April 17, 2019

High Court provides guidance on evidence required in pothole cases

This recent High Court decision provides a useful indication of the quality of evidence claimants will need to provide if they are to successfully claim that a defect in the highway poses a danger.


The Claimant was cycling with her partner around a roundabout when she hit a pothole and fell off her bike, sustaining a fracture to her right leg.

The Claimant issued proceedings against Kirklees Borough Council alleging the pothole was dangerous and the Council had breached their duty to maintain the highway under s.41 of the Highways Act 1980 (HiA 1980). The Council's defence was that the Claimant had slipped off her bicycle, and that the pothole was not dangerous in any event.

The claim was dismissed by HHJ Davey QC on 15 August 2018 after a two day hearing. He found that although the Claimant had indeed hit a pothole, fallen off her bike and sustained injury, "there is in my judgement simply not enough reliable evidence of the dimensions or conditions of the pothole for me to say it is more likely than not that it presented a real source of danger in the sense identified in Mills v Barnsley Metropolitan Borough Council."

Two sets of photographs were taken to show the dimensions of the pothole. The first set was taken by the Claimant's partner a couple of weeks after the accident. The photographs were taken after dark when traffic was quieter. He was unable to produce measurements of the pothole, but estimated that the depth of the pothole was at least 45mm.

The second set of photographs were taken by one of the Council's employees, who had placed a tape measure over the pothole when photographing it. The tape measure ran from 1 to 10 inches and was placed across the width of the pothole. HHJ Davey QC described these photographs as "almost entirely useless" and held it was impossible to determine the width of the pothole from the photographs.

The Claimant appealed on the ground that HHJ Davey QC had been mistaken to conclude that he could not decide the length and width of the pothole. The Claimant argued that the photographs with the tape measure over the pothole would have allowed these dimensions to be determined.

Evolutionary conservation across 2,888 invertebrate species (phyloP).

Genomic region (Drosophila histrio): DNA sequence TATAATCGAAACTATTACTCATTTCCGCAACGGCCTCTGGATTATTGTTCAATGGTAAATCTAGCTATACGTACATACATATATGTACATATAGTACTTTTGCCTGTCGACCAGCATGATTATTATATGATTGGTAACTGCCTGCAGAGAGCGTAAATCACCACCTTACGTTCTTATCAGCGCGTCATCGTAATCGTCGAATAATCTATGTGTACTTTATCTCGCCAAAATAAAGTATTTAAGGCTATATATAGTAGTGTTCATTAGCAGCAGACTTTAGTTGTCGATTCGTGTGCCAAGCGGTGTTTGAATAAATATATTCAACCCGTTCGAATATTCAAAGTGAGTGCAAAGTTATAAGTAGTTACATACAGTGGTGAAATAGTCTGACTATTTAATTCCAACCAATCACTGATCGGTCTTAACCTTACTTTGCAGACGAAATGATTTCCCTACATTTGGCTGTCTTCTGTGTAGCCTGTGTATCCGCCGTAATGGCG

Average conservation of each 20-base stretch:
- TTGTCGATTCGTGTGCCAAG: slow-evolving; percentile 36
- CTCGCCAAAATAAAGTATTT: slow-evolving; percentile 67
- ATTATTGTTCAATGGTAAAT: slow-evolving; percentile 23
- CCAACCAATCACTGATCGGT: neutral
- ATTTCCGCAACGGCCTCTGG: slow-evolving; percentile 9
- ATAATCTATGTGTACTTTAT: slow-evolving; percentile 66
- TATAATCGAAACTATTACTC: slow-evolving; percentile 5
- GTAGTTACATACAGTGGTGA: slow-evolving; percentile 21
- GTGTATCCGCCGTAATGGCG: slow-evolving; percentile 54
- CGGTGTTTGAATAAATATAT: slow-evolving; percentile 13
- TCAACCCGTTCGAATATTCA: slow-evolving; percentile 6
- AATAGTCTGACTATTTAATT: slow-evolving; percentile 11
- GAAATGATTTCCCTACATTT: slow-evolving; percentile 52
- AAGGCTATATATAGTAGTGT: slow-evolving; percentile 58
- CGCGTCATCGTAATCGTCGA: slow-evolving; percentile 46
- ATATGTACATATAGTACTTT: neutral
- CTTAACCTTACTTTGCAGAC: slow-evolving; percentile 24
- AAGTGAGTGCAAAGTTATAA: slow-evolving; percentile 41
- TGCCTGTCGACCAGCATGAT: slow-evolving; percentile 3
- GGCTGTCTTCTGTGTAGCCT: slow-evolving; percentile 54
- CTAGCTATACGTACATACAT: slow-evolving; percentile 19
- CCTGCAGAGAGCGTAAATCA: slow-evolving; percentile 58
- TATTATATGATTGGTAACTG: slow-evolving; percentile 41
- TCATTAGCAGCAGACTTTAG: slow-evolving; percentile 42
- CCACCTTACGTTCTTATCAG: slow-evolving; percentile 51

The appeal

It was agreed that the Claimant had to prove that:

  1. The highway was in such a condition that it was dangerous to traffic or pedestrians;
  2. The dangerous condition was created by the failure to maintain or repair the highway; and
  3. The injury or damage resulted from such a failure – i.e. that there was an 'actionable defect'.

Mr Justice Dingemans, who heard the appeal in the High Court, accepted that if HHJ Davey QC "had failed to make use of measurements which could be taken from photographs before the Court then the appeal would succeed because there would have been either a demonstrable misunderstanding of relevant evidence or a demonstrable failure to consider relevant evidence".

It was therefore necessary for Mr Justice Dingemans to decide if such a failure to understand or consider the photographic evidence had occurred.


Mr Justice Dingemans found that HHJ Davey QC had been correct to reach the conclusion he did as it was "not possible to determine what effect the road material underneath the tape measure, together with the road material in that part of the relevant area nearest to the roundabout, had on the measurements of the pothole (…)" using either of the photographs.

He also found that HHJ Davey QC had carefully considered all the relevant evidence and that he had placed considerable reliance on the evidence of the inspectors of the roundabout when reaching his decision. This was a question of fact which it was for the Judge at the first instance to determine, and which the appellate court should be cautious to overturn.

What can we learn?

  • In claims alleging a breach of duty under s.41 of HiA 1980, the burden of proof is on the claimant to establish breach. It is not enough for claimants to provide photographic evidence of the relevant defect. The photographic evidence also needs to be clear and helpful to the court in evidencing the dimensions of the defect. If it is not, it is likely that the claim will be unsuccessful, particularly where there are clear inspection records that do not support the claim.
  • Evidence showing that the defect constituted a danger will not be limited to photographic evidence alone, but also includes measurements, information about the location and the opinions of council employees carrying out inspections of the relevant stretch of road.
  • The case is yet another example of appellate courts being reluctant to replace a finding of fact made during the first instance. Absent any failure to consider the relevant evidence or a misunderstanding of such evidence, the appellate court will usually not intervene.
  • Interestingly, the pothole was repaired shortly after the incident, although this did not have a bearing on the case. A repair of a defect following an accident will not always be seen as evidence of a breach of duty on behalf of the highways authority.